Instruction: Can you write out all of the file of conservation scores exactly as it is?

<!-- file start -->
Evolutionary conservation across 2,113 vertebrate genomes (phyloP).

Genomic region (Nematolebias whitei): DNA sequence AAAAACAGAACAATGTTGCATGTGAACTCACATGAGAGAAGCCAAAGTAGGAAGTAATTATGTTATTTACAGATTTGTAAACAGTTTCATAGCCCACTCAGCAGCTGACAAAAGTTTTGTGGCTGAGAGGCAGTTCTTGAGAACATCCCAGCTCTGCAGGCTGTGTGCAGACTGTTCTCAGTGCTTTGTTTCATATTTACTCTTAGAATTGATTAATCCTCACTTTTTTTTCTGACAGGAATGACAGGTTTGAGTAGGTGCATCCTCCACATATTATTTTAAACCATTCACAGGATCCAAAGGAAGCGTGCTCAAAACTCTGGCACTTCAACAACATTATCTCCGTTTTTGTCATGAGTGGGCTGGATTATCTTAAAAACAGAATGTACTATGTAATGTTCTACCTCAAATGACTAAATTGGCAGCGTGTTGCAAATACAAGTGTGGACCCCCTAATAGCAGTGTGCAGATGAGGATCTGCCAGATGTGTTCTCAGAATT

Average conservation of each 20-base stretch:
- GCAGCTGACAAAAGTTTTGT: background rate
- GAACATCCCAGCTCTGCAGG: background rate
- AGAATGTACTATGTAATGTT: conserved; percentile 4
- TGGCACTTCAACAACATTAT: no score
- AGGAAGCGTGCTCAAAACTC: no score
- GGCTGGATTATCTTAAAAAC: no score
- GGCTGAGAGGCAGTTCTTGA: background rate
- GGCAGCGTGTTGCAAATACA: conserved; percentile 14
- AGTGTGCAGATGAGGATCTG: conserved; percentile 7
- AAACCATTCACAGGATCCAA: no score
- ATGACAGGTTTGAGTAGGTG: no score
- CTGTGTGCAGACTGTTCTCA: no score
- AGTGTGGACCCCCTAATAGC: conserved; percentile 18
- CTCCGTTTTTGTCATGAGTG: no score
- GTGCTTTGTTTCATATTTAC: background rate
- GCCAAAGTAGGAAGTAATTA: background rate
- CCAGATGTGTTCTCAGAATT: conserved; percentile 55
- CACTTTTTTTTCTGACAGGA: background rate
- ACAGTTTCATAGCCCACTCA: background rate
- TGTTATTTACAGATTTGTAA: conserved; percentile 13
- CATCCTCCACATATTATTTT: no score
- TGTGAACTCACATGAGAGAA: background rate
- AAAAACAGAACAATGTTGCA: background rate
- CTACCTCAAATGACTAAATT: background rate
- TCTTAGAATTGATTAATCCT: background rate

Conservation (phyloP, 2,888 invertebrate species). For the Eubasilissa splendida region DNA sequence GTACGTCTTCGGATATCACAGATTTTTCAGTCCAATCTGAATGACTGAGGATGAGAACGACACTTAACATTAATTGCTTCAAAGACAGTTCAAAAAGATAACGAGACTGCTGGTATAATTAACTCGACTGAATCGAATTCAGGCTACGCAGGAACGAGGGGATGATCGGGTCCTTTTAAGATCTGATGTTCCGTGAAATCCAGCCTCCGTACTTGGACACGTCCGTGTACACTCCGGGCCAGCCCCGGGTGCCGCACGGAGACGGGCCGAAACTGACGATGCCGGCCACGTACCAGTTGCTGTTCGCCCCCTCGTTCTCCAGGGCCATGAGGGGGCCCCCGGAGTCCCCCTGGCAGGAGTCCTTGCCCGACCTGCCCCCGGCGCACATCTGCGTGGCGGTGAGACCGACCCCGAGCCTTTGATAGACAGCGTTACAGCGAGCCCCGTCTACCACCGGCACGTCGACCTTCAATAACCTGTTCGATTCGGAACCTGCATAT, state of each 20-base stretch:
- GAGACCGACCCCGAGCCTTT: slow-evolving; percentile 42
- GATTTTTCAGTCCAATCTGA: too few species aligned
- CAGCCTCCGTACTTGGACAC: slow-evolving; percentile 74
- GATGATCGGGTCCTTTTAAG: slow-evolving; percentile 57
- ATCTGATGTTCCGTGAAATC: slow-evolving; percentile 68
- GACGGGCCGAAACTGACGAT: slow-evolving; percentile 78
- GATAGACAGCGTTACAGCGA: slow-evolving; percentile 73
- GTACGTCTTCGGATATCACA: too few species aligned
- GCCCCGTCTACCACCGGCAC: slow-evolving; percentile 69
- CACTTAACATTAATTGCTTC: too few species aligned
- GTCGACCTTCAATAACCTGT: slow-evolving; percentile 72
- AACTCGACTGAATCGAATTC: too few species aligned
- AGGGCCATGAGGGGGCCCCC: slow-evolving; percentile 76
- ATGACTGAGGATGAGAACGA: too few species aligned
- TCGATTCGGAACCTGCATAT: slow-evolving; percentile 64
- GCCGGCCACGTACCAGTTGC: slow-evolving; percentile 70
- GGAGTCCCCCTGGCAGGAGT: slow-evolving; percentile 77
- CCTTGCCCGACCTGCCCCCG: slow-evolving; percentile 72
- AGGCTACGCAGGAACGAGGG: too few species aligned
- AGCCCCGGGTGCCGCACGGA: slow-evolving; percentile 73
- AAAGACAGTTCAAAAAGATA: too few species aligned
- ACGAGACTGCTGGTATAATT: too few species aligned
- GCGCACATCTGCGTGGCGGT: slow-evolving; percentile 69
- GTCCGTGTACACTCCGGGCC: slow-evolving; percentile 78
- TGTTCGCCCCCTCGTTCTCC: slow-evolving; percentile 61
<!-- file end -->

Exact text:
Evolutionary conservation across 2,113 vertebrate genomes (phyloP).

Genomic region (Nematolebias whitei): DNA sequence AAAAACAGAACAATGTTGCATGTGAACTCACATGAGAGAAGCCAAAGTAGGAAGTAATTATGTTATTTACAGATTTGTAAACAGTTTCATAGCCCACTCAGCAGCTGACAAAAGTTTTGTGGCTGAGAGGCAGTTCTTGAGAACATCCCAGCTCTGCAGGCTGTGTGCAGACTGTTCTCAGTGCTTTGTTTCATATTTACTCTTAGAATTGATTAATCCTCACTTTTTTTTCTGACAGGAATGACAGGTTTGAGTAGGTGCATCCTCCACATATTATTTTAAACCATTCACAGGATCCAAAGGAAGCGTGCTCAAAACTCTGGCACTTCAACAACATTATCTCCGTTTTTGTCATGAGTGGGCTGGATTATCTTAAAAACAGAATGTACTATGTAATGTTCTACCTCAAATGACTAAATTGGCAGCGTGTTGCAAATACAAGTGTGGACCCCCTAATAGCAGTGTGCAGATGAGGATCTGCCAGATGTGTTCTCAGAATT

Average conservation of each 20-base stretch:
- GCAGCTGACAAAAGTTTTGT: background rate
- GAACATCCCAGCTCTGCAGG: background rate
- AGAATGTACTATGTAATGTT: conserved; percentile 4
- TGGCACTTCAACAACATTAT: no score
- AGGAAGCGTGCTCAAAACTC: no score
- GGCTGGATTATCTTAAAAAC: no score
- GGCTGAGAGGCAGTTCTTGA: background rate
- GGCAGCGTGTTGCAAATACA: conserved; percentile 14
- AGTGTGCAGATGAGGATCTG: conserved; percentile 7
- AAACCATTCACAGGATCCAA: no score
- ATGACAGGTTTGAGTAGGTG: no score
- CTGTGTGCAGACTGTTCTCA: no score
- AGTGTGGACCCCCTAATAGC: conserved; percentile 18
- CTCCGTTTTTGTCATGAGTG: no score
- GTGCTTTGTTTCATATTTAC: background rate
- GCCAAAGTAGGAAGTAATTA: background rate
- CCAGATGTGTTCTCAGAATT: conserved; percentile 55
- CACTTTTTTTTCTGACAGGA: background rate
- ACAGTTTCATAGCCCACTCA: background rate
- TGTTATTTACAGATTTGTAA: conserved; percentile 13
- CATCCTCCACATATTATTTT: no score
- TGTGAACTCACATGAGAGAA: background rate
- AAAAACAGAACAATGTTGCA: background rate
- CTACCTCAAATGACTAAATT: background rate
- TCTTAGAATTGATTAATCCT: background rate

Conservation (phyloP, 2,888 invertebrate species). For the Eubasilissa splendida region DNA sequence GTACGTCTTCGGATATCACAGATTTTTCAGTCCAATCTGAATGACTGAGGATGAGAACGACACTTAACATTAATTGCTTCAAAGACAGTTCAAAAAGATAACGAGACTGCTGGTATAATTAACTCGACTGAATCGAATTCAGGCTACGCAGGAACGAGGGGATGATCGGGTCCTTTTAAGATCTGATGTTCCGTGAAATCCAGCCTCCGTACTTGGACACGTCCGTGTACACTCCGGGCCAGCCCCGGGTGCCGCACGGAGACGGGCCGAAACTGACGATGCCGGCCACGTACCAGTTGCTGTTCGCCCCCTCGTTCTCCAGGGCCATGAGGGGGCCCCCGGAGTCCCCCTGGCAGGAGTCCTTGCCCGACCTGCCCCCGGCGCACATCTGCGTGGCGGTGAGACCGACCCCGAGCCTTTGATAGACAGCGTTACAGCGAGCCCCGTCTACCACCGGCACGTCGACCTTCAATAACCTGTTCGATTCGGAACCTGCATAT, state of each 20-base stretch:
- GAGACCGACCCCGAGCCTTT: slow-evolving; percentile 42
- GATTTTTCAGTCCAATCTGA: too few species aligned
- CAGCCTCCGTACTTGGACAC: slow-evolving; percentile 74
- GATGATCGGGTCCTTTTAAG: slow-evolving; percentile 57
- ATCTGATGTTCCGTGAAATC: slow-evolving; percentile 68
- GACGGGCCGAAACTGACGAT: slow-evolving; percentile 78
- GATAGACAGCGTTACAGCGA: slow-evolving; percentile 73
- GTACGTCTTCGGATATCACA: too few species aligned
- GCCCCGTCTACCACCGGCAC: slow-evolving; percentile 69
- CACTTAACATTAATTGCTTC: too few species aligned
- GTCGACCTTCAATAACCTGT: slow-evolving; percentile 72
- AACTCGACTGAATCGAATTC: too few species aligned
- AGGGCCATGAGGGGGCCCCC: slow-evolving; percentile 76
- ATGACTGAGGATGAGAACGA: too few species aligned
- TCGATTCGGAACCTGCATAT: slow-evolving; percentile 64
- GCCGGCCACGTACCAGTTGC: slow-evolving; percentile 70
- GGAGTCCCCCTGGCAGGAGT: slow-evolving; percentile 77
- CCTTGCCCGACCTGCCCCCG: slow-evolving; percentile 72
- AGGCTACGCAGGAACGAGGG: too few species aligned
- AGCCCCGGGTGCCGCACGGA: slow-evolving; percentile 73
- AAAGACAGTTCAAAAAGATA: too few species aligned
- ACGAGACTGCTGGTATAATT: too few species aligned
- GCGCACATCTGCGTGGCGGT: slow-evolving; percentile 69
- GTCCGTGTACACTCCGGGCC: slow-evolving; percentile 78
- TGTTCGCCCCCTCGTTCTCC: slow-evolving; percentile 61